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06/04/2008
Estampies & Danses Royales
- Le Manuscrit du Roi -
- ca. 1270-1320 -

Anonymous : Danse I - La Prime Estampie Royal - La Seconde Estampie Royal - La Tierche Estampie Royal - La Quarte Estampie Royal - La Quinte Estampie Real - La Sexte Estampie Real - La Septime Estampie Real - La Uitime Estampie Real - Dansse Real
Raimbaut de Vaqueiras : Estampie Ancienne: Kalenda mayra - Estampie Ancienne: No m'agrad'iverns
Giraut de Borneill : Chanson: No puesec sofrir c'a la dolor
Marcabru : Planctus: Pax! in nomini Domini!


Hespèrion XXI, Jordi Savall (director)
Recorded at Monestir de Santes Creus (August 29 to September 7, 2007) – 72'12
Alia Vox Reference # AV 9857 – Booklet in French, English, Spanish, Italian and German (distributed by harmonia mundi/distribué par Naïve)





Estampies & Danses Royales, the Alia Vox' excellent new collection of medieval dance music under Jordi Savall, wins major points for presentation before one even pops the CDs out of the case. In an era of often skimpy documentation and bare-bones packaging for classical selections, Alia Vox has done a splendid job with its sensible, tri-fold cardboard packaging, exquisitely decorated with a variety of period renderings, that leaves the disc and booklet easily accessible and appealing to the eye. The booklet itself is a major plus, more enchanting artwork and a plethora of photographs which accompany two richly informative essays by David Fallows and Savall himself, in five languages. Bravo.



But the point here is the music itself, and what the eye promises from the packaging is more than fulfilled for the ear in a delightful performance of this intriguing music, played with a verve and care that belie the passage of seven centuries since its composition. Many of these pieces will be familiar to early music mavens, though they have more often been encountered in bits and pieces interspersed with other music of the period. Savall's scholarship has suggested that many of these dances were likely intended as elements of a suite or cycle, and has presented them as such.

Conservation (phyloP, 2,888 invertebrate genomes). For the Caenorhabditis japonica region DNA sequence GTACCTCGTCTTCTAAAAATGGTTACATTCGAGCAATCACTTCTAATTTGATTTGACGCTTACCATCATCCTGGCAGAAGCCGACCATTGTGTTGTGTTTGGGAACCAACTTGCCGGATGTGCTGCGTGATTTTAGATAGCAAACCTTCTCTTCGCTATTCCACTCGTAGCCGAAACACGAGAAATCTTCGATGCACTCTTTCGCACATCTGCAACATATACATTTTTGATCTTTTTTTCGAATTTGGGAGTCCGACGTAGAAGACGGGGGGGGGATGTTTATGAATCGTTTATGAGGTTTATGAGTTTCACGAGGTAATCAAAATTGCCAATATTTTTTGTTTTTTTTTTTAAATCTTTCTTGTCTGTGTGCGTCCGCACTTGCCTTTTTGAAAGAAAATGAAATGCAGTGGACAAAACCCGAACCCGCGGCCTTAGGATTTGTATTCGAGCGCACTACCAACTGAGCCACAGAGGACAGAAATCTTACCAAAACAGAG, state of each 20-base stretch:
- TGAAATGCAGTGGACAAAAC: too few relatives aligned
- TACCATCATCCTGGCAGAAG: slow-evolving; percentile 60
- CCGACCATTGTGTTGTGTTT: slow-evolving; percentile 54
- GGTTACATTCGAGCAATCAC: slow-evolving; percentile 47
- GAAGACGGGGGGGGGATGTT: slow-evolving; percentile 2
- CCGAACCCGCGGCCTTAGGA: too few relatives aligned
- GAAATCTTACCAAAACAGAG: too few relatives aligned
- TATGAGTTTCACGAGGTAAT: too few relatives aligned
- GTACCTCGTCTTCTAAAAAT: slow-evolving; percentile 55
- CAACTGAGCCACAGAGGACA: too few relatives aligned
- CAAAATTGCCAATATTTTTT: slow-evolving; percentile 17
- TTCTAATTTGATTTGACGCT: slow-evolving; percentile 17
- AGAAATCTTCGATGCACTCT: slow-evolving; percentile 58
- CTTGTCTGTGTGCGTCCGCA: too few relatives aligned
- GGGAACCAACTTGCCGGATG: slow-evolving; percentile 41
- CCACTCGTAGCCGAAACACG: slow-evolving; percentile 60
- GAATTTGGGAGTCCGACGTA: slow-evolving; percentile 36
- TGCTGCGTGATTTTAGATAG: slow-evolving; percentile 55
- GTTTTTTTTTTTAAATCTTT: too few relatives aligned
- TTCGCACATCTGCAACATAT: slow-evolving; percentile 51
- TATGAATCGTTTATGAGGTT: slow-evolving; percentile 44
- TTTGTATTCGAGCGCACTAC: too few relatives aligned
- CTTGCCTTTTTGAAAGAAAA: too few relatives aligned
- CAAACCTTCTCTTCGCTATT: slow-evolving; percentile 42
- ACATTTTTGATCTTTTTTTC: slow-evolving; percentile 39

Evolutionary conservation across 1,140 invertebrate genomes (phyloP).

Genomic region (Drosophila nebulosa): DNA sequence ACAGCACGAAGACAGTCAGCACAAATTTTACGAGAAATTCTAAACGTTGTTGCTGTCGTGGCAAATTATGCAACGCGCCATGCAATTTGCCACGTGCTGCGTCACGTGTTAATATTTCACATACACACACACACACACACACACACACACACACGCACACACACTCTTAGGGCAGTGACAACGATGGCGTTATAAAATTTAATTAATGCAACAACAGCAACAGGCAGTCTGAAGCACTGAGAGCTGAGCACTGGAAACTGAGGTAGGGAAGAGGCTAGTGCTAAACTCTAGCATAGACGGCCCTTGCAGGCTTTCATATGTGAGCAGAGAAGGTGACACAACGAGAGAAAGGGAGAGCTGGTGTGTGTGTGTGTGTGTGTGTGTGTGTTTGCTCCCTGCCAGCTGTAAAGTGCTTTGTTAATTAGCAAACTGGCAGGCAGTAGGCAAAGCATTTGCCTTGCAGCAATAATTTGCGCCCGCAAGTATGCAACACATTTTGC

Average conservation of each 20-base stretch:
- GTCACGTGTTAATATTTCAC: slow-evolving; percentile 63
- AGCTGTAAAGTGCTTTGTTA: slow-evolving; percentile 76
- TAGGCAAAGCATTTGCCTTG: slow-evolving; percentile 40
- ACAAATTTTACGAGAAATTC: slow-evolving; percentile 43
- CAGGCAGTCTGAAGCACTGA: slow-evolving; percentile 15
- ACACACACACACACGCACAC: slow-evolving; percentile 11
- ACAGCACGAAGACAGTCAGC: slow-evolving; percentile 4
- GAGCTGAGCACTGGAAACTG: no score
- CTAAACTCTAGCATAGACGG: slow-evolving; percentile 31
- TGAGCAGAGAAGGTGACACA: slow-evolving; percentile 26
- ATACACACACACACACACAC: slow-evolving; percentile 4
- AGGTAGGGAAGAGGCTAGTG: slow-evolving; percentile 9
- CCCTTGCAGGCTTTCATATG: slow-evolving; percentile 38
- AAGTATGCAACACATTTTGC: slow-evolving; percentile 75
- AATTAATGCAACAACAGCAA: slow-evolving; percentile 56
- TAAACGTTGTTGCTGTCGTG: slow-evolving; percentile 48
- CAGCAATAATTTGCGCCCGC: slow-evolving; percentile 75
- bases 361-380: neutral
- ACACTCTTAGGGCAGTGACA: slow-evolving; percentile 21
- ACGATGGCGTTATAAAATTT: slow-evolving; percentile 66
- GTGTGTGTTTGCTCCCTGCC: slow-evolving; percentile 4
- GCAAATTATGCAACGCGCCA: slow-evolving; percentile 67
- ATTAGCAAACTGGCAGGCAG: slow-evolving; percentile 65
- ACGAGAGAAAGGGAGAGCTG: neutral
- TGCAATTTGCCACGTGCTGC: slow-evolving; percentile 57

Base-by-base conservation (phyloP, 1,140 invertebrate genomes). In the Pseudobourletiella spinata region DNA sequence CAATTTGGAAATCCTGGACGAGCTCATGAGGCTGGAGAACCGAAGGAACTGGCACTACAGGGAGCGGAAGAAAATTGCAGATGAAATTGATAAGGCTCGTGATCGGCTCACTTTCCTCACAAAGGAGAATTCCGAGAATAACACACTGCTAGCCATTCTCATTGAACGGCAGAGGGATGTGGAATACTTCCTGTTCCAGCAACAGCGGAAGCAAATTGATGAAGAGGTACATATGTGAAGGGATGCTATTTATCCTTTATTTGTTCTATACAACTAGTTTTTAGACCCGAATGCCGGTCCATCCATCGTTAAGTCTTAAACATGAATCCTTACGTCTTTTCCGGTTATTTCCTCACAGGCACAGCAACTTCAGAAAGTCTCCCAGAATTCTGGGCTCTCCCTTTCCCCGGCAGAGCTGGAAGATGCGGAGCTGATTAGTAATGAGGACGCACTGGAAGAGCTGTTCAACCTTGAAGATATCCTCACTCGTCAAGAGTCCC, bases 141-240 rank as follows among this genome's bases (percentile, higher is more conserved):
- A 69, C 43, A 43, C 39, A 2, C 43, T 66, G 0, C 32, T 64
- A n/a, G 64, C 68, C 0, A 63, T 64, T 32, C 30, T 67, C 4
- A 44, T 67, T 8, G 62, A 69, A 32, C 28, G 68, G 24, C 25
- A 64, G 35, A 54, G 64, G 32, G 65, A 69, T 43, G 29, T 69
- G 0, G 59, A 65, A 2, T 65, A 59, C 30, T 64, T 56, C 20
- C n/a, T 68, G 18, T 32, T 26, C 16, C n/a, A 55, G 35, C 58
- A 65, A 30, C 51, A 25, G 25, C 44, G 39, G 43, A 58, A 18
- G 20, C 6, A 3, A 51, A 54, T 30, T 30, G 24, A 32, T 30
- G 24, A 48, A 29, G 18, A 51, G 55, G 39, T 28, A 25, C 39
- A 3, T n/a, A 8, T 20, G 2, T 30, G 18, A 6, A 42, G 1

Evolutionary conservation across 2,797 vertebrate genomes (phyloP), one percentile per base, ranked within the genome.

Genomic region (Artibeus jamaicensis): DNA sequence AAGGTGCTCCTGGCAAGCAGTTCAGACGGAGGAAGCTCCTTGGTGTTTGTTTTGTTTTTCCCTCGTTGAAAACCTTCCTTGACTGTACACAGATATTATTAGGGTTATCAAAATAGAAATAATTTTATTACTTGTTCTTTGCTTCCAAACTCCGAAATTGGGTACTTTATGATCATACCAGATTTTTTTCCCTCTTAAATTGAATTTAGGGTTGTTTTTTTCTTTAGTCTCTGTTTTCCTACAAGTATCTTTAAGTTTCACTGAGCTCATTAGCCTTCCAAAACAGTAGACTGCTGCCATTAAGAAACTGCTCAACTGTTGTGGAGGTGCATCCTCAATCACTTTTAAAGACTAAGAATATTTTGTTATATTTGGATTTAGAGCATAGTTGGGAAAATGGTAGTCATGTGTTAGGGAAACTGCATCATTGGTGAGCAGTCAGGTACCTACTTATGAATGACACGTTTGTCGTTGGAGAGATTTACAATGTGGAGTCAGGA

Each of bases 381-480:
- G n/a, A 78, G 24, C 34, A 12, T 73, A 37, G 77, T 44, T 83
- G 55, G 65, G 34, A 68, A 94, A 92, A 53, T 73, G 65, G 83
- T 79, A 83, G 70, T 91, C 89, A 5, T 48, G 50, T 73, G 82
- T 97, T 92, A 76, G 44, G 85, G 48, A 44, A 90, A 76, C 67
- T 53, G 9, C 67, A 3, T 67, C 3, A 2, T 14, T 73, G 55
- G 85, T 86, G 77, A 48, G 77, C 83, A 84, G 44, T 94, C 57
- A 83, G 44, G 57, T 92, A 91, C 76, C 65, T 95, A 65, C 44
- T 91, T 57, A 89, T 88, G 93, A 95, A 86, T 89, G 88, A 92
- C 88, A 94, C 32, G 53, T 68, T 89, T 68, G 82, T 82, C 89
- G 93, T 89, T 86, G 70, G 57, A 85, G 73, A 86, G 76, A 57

Of course whatever tempi and orchestrations were originally intended - if indeed those matters were ever definitively explicated - have long been lost to the sands of time. Savall and Hespèrion XXI, his wonderful 12-piece period band, field as plausible and enjoyable interpretation of these pieces as has been encountered in memory - other collections may have made more refulgent choices in terms of instrumentation, but few have interpreted these ancient tunes with such flair, rendering them as if only first imagined and heard.



The opening Danse I immediately announces the quality of the playing here with a rhythmic propulsion, crispness of strings, and percussive brio that proves a joy throughout. The quieter, more contemplative selections such as the No m'agrad'iverns by Raimbaut de Vaqueiras, and Marcabru's Pax! in nomini Domini! are rendered with lyrical grace and there is a nice, celebratory crackle to the closing Dansse Real, and particularly a La Ultime Estampie Real that leaves one tapping a toe despite oneself.



There are several fine selections of this music already available to be sure, but those who love the genre will absolutely want to add this one to their collection. This is a disc I suspect will be pulled from the shelves with some regularity.


Mark Thomas Ketterson

 

 

 

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